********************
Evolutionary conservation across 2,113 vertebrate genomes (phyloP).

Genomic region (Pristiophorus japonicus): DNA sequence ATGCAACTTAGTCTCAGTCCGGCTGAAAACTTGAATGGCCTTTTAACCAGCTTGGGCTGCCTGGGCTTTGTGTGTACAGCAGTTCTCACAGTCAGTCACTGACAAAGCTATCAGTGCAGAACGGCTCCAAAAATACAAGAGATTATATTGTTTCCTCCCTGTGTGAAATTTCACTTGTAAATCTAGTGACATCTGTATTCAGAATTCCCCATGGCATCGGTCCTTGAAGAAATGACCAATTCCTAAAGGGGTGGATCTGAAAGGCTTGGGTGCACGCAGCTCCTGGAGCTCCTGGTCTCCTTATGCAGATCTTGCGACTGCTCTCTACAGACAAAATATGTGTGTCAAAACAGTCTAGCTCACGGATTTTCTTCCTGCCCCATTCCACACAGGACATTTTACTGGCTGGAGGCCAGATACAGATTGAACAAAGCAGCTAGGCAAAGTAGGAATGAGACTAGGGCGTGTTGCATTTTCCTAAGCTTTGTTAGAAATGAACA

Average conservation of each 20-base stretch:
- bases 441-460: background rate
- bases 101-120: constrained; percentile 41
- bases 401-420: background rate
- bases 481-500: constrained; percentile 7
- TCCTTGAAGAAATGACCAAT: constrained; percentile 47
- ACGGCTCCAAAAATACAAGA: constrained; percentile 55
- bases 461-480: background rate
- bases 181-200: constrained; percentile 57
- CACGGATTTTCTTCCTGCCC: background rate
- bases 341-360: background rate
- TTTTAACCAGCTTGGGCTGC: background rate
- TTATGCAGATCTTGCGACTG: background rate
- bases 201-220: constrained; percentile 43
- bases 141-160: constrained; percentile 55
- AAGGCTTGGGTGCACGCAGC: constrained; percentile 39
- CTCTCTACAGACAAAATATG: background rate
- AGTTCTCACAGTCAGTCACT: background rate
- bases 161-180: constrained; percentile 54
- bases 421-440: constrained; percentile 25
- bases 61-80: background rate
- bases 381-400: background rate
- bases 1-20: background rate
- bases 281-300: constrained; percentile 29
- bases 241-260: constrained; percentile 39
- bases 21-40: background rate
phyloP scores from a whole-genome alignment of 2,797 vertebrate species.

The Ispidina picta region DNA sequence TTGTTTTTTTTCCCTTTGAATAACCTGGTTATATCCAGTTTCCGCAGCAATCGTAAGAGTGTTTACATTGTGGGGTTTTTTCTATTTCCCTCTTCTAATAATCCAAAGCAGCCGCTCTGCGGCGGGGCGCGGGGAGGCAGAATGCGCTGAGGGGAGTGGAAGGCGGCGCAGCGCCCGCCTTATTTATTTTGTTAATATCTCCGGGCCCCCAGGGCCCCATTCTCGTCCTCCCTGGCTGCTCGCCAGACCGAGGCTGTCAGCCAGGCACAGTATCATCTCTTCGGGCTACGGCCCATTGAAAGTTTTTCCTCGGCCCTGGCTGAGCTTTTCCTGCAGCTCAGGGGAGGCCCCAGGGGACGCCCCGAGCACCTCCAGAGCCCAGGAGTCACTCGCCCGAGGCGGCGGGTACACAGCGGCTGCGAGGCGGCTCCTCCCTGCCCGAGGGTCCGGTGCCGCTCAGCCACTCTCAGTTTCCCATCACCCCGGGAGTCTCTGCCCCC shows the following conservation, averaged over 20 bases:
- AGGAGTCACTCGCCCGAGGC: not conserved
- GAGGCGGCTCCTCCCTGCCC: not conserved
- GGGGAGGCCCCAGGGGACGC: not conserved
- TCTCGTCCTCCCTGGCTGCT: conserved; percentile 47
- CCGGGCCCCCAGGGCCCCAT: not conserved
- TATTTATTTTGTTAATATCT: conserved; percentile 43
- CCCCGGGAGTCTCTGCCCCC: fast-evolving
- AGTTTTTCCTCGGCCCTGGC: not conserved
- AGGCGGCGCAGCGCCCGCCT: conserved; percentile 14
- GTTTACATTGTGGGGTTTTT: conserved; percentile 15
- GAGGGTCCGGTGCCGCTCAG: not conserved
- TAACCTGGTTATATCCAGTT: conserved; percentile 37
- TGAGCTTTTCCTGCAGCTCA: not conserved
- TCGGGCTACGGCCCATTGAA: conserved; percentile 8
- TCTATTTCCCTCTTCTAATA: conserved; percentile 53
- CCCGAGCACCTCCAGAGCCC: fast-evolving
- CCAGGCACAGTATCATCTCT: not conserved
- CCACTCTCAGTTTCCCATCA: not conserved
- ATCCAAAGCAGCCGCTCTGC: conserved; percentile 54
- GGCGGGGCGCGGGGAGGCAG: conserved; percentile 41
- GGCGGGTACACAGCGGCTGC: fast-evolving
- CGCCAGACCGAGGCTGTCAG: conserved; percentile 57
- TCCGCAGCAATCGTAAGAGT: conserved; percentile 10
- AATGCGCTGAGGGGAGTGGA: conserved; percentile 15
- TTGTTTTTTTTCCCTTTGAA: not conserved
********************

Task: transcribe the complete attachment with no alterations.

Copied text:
Evolutionary conservation across 2,113 vertebrate genomes (phyloP).

Genomic region (Pristiophorus japonicus): DNA sequence ATGCAACTTAGTCTCAGTCCGGCTGAAAACTTGAATGGCCTTTTAACCAGCTTGGGCTGCCTGGGCTTTGTGTGTACAGCAGTTCTCACAGTCAGTCACTGACAAAGCTATCAGTGCAGAACGGCTCCAAAAATACAAGAGATTATATTGTTTCCTCCCTGTGTGAAATTTCACTTGTAAATCTAGTGACATCTGTATTCAGAATTCCCCATGGCATCGGTCCTTGAAGAAATGACCAATTCCTAAAGGGGTGGATCTGAAAGGCTTGGGTGCACGCAGCTCCTGGAGCTCCTGGTCTCCTTATGCAGATCTTGCGACTGCTCTCTACAGACAAAATATGTGTGTCAAAACAGTCTAGCTCACGGATTTTCTTCCTGCCCCATTCCACACAGGACATTTTACTGGCTGGAGGCCAGATACAGATTGAACAAAGCAGCTAGGCAAAGTAGGAATGAGACTAGGGCGTGTTGCATTTTCCTAAGCTTTGTTAGAAATGAACA

Average conservation of each 20-base stretch:
- bases 441-460: background rate
- bases 101-120: constrained; percentile 41
- bases 401-420: background rate
- bases 481-500: constrained; percentile 7
- TCCTTGAAGAAATGACCAAT: constrained; percentile 47
- ACGGCTCCAAAAATACAAGA: constrained; percentile 55
- bases 461-480: background rate
- bases 181-200: constrained; percentile 57
- CACGGATTTTCTTCCTGCCC: background rate
- bases 341-360: background rate
- TTTTAACCAGCTTGGGCTGC: background rate
- TTATGCAGATCTTGCGACTG: background rate
- bases 201-220: constrained; percentile 43
- bases 141-160: constrained; percentile 55
- AAGGCTTGGGTGCACGCAGC: constrained; percentile 39
- CTCTCTACAGACAAAATATG: background rate
- AGTTCTCACAGTCAGTCACT: background rate
- bases 161-180: constrained; percentile 54
- bases 421-440: constrained; percentile 25
- bases 61-80: background rate
- bases 381-400: background rate
- bases 1-20: background rate
- bases 281-300: constrained; percentile 29
- bases 241-260: constrained; percentile 39
- bases 21-40: background rate
phyloP scores from a whole-genome alignment of 2,797 vertebrate species.

The Ispidina picta region DNA sequence TTGTTTTTTTTCCCTTTGAATAACCTGGTTATATCCAGTTTCCGCAGCAATCGTAAGAGTGTTTACATTGTGGGGTTTTTTCTATTTCCCTCTTCTAATAATCCAAAGCAGCCGCTCTGCGGCGGGGCGCGGGGAGGCAGAATGCGCTGAGGGGAGTGGAAGGCGGCGCAGCGCCCGCCTTATTTATTTTGTTAATATCTCCGGGCCCCCAGGGCCCCATTCTCGTCCTCCCTGGCTGCTCGCCAGACCGAGGCTGTCAGCCAGGCACAGTATCATCTCTTCGGGCTACGGCCCATTGAAAGTTTTTCCTCGGCCCTGGCTGAGCTTTTCCTGCAGCTCAGGGGAGGCCCCAGGGGACGCCCCGAGCACCTCCAGAGCCCAGGAGTCACTCGCCCGAGGCGGCGGGTACACAGCGGCTGCGAGGCGGCTCCTCCCTGCCCGAGGGTCCGGTGCCGCTCAGCCACTCTCAGTTTCCCATCACCCCGGGAGTCTCTGCCCCC shows the following conservation, averaged over 20 bases:
- AGGAGTCACTCGCCCGAGGC: not conserved
- GAGGCGGCTCCTCCCTGCCC: not conserved
- GGGGAGGCCCCAGGGGACGC: not conserved
- TCTCGTCCTCCCTGGCTGCT: conserved; percentile 47
- CCGGGCCCCCAGGGCCCCAT: not conserved
- TATTTATTTTGTTAATATCT: conserved; percentile 43
- CCCCGGGAGTCTCTGCCCCC: fast-evolving
- AGTTTTTCCTCGGCCCTGGC: not conserved
- AGGCGGCGCAGCGCCCGCCT: conserved; percentile 14
- GTTTACATTGTGGGGTTTTT: conserved; percentile 15
- GAGGGTCCGGTGCCGCTCAG: not conserved
- TAACCTGGTTATATCCAGTT: conserved; percentile 37
- TGAGCTTTTCCTGCAGCTCA: not conserved
- TCGGGCTACGGCCCATTGAA: conserved; percentile 8
- TCTATTTCCCTCTTCTAATA: conserved; percentile 53
- CCCGAGCACCTCCAGAGCCC: fast-evolving
- CCAGGCACAGTATCATCTCT: not conserved
- CCACTCTCAGTTTCCCATCA: not conserved
- ATCCAAAGCAGCCGCTCTGC: conserved; percentile 54
- GGCGGGGCGCGGGGAGGCAG: conserved; percentile 41
- GGCGGGTACACAGCGGCTGC: fast-evolving
- CGCCAGACCGAGGCTGTCAG: conserved; percentile 57
- TCCGCAGCAATCGTAAGAGT: conserved; percentile 10
- AATGCGCTGAGGGGAGTGGA: conserved; percentile 15
- TTGTTTTTTTTCCCTTTGAA: not conserved